Work-Life Balance: An unattainable goal, or to everything is there a season?
By: Jacob George Straub

When I was first approached to write this article, I thought I could have nothing new to add to this topic.

However, as I sat in my study, reading yet another history book, a flash of inspiration came to me (like a thunderbolt from the heavens). If my studies of history had taught me nothing else, they showed me that there is truly nothing new under the sun.

In medieval times, the cycle of religious festivals granted a reprieve from toil to the common laborer.

In modern times, the 40-hour work week granted blue-collar laborers free time to enjoy the fruits of the Industrial Revolution.

Today, it seems legal culture demands we work without ceasing, and technology tethers us to our jobs, rather than liberating us as it did our grandparents who labored in factories and on farms.

What can we learn from our forebears about balancing our responsibilities?

First, by having something outside of our work to take pride in, and that forms the core of our identity. To work to live, rather than to live to work. For example, I was chairman of my parish festival in 2016. When I was working on the festival, I was granted a release from my worries about work (I had a festival to worry about). For others, things such as hiking allow them to relax. As the serfs had a break from their work on the turf by feasting, we as lawyers should seek outside interests. Physical activity, such as running or yoga, can help (doing downward dog can prevent you from feeling down).

Secondly, we can learn to limit our time devoted to the job, like our grandparents did. A caveat—for those of my friends who must check their email every hour, you have made your Faustian bargain. I am speaking in this paragraph to my less highly compensated colleagues. Turn off the phone, don’t check your email, and enjoy the pleasure of a good book, a good meal, a good drink (of course, only in moderation), and good company. Be present in the moment. Checking your email after hours and on the weekends, when the courts are closed, will do little to help you get ahead of the competition, but will help make you a burned out and exhausted young attorney. As a solo, I find it is especially important to set firm boundaries with clients and explain expectations on access before you are hired by a potential client. Some people want attorneys that are available 24/7, and I make clear to people that I am simply not the attorney for them if that is what they expect; I refer them to attorneys who can meet this expectation. Technology can improve productivity, but only if it doesn’t serve as a constant stressor in our lives. Whenever I receive an email from an attorney stating something to the effect of “I saw your email, I am on vacation, but will get back with you when I am back in the office…” my response is “you are on vacation, don’t worry about your emails. They will be here when you return.”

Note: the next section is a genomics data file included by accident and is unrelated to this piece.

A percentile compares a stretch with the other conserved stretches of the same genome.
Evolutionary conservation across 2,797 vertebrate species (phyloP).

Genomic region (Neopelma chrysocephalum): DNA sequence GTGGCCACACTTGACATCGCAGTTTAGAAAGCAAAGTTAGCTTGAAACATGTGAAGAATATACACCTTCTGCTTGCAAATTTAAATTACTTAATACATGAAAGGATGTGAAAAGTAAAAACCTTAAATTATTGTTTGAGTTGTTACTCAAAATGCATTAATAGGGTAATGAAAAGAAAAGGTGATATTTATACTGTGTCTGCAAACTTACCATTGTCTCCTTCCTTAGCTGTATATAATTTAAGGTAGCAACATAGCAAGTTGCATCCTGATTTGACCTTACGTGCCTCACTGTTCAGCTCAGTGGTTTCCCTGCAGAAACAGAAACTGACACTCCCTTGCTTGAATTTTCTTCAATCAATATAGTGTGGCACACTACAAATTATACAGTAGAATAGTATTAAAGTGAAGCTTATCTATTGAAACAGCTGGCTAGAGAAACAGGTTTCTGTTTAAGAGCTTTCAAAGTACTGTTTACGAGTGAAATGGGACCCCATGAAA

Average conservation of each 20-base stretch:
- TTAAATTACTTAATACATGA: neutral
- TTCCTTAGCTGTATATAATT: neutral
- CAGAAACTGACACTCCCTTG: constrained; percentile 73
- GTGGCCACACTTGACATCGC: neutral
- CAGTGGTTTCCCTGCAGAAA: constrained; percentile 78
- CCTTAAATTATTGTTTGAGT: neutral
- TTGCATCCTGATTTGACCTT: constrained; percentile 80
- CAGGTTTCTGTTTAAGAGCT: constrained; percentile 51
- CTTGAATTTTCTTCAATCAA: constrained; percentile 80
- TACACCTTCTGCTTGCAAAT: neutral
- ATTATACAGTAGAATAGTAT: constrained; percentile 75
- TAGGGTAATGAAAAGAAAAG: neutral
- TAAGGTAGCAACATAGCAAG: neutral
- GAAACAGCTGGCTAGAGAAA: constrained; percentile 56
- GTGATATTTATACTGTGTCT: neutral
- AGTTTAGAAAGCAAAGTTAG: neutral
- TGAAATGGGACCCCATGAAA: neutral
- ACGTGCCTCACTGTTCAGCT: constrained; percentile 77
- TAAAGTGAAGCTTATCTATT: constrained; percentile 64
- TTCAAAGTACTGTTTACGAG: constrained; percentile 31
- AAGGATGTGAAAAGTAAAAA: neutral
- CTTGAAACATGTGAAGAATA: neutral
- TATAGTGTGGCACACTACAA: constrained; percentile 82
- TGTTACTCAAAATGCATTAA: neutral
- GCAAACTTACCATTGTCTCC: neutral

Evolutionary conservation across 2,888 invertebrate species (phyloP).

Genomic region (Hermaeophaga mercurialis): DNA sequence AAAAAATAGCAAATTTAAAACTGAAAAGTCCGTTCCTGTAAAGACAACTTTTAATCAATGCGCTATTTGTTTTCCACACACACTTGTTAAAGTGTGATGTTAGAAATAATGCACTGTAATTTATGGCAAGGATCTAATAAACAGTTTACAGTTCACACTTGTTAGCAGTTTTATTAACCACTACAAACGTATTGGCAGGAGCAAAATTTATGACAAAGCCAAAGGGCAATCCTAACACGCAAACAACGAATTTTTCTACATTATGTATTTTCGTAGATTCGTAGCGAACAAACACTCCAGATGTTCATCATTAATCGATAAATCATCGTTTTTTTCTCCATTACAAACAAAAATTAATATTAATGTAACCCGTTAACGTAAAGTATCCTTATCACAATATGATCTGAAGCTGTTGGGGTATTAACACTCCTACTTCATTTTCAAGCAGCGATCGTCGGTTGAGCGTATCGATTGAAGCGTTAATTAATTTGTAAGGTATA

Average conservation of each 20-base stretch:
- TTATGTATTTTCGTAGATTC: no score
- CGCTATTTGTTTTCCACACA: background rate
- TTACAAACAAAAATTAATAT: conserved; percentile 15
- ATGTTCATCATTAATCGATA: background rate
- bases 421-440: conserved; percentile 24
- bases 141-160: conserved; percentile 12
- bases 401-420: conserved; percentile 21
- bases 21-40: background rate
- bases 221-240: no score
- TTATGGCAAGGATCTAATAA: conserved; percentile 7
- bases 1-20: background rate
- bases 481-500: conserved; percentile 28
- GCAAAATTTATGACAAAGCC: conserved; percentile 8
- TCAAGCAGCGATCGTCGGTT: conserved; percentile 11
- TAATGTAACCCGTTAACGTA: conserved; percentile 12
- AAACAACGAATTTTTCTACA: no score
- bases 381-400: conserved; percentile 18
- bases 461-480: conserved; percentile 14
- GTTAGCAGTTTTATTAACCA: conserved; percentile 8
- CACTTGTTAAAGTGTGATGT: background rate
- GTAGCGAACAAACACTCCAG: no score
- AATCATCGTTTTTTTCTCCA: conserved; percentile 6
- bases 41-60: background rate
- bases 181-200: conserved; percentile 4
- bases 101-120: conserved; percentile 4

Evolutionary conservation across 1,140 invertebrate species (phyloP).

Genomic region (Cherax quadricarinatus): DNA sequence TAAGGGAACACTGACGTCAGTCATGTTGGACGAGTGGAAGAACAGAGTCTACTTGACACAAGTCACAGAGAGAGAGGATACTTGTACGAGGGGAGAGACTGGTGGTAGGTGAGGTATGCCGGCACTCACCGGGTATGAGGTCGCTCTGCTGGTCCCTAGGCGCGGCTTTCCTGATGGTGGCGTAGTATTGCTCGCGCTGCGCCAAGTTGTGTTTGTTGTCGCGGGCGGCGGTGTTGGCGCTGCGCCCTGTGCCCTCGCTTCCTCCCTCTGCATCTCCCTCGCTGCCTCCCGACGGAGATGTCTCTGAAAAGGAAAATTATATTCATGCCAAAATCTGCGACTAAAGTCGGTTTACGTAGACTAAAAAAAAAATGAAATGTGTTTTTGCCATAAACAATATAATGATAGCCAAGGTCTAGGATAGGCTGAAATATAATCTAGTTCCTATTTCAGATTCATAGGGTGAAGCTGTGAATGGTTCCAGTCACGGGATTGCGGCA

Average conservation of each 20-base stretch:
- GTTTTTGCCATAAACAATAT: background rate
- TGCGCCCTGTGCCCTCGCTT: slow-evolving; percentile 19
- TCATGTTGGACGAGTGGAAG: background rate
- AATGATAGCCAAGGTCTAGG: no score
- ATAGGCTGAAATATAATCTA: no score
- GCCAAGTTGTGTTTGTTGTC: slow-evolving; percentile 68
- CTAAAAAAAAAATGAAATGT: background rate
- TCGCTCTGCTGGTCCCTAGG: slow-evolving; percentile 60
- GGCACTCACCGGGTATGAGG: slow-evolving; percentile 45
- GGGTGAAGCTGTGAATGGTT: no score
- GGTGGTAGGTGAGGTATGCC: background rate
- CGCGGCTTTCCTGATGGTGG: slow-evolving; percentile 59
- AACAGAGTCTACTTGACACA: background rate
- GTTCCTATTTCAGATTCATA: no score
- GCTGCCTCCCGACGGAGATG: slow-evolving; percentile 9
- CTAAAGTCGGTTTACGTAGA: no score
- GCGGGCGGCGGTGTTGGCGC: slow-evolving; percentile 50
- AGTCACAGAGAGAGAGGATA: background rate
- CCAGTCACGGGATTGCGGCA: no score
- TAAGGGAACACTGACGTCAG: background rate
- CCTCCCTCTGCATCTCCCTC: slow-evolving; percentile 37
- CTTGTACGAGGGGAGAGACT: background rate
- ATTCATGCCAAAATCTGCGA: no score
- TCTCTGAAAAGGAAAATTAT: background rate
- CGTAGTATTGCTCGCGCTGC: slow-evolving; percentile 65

Thirdly, there are times when work-life balance simply cannot exist. There are times in all of our practices when we are swamped. At those times, it is important to plan vacations well in advance to rest and recharge oneself. For example, if you practice residential real estate law, you know the summer is a busy time for closings. Maybe you have to work 80 hours a week during the summer. However, if the fall is a slow time, take a week or two off after Labor Day to hike, go dove hunting (my personal favorite), or just unwind somewhere that is not your office or neighborhood. A tip: Leave your hometown for a vacation. Staycations do not work as an attorney; clients will find you.

I hope this article, despite the bad puns, has shown that it is possible to have work-life balance. However, it is something that takes constant effort. It is important to remember that our identity as lawyers is only a part of who we are. As a wise mentor told me as a brand new attorney, “At the end of your life, you will not wish that you had spent more time in the office….” The obvious corollary is to not want to wish you had spent more time with family and friends.

Jacob George Straub (a/k/a “Chicago” to his Baylor Law classmates) is a solo practitioner in West, Texas (the city not the region) who devotes a majority of his practice to real estate and probate work. He loves being a country attorney and enjoys serving up a deep-dish serving of Texas justice, Chicago-style.

Views and opinions expressed in eNews are those of their authors and not necessarily those of the Texas Young Lawyers Association or the State Bar of Texas.

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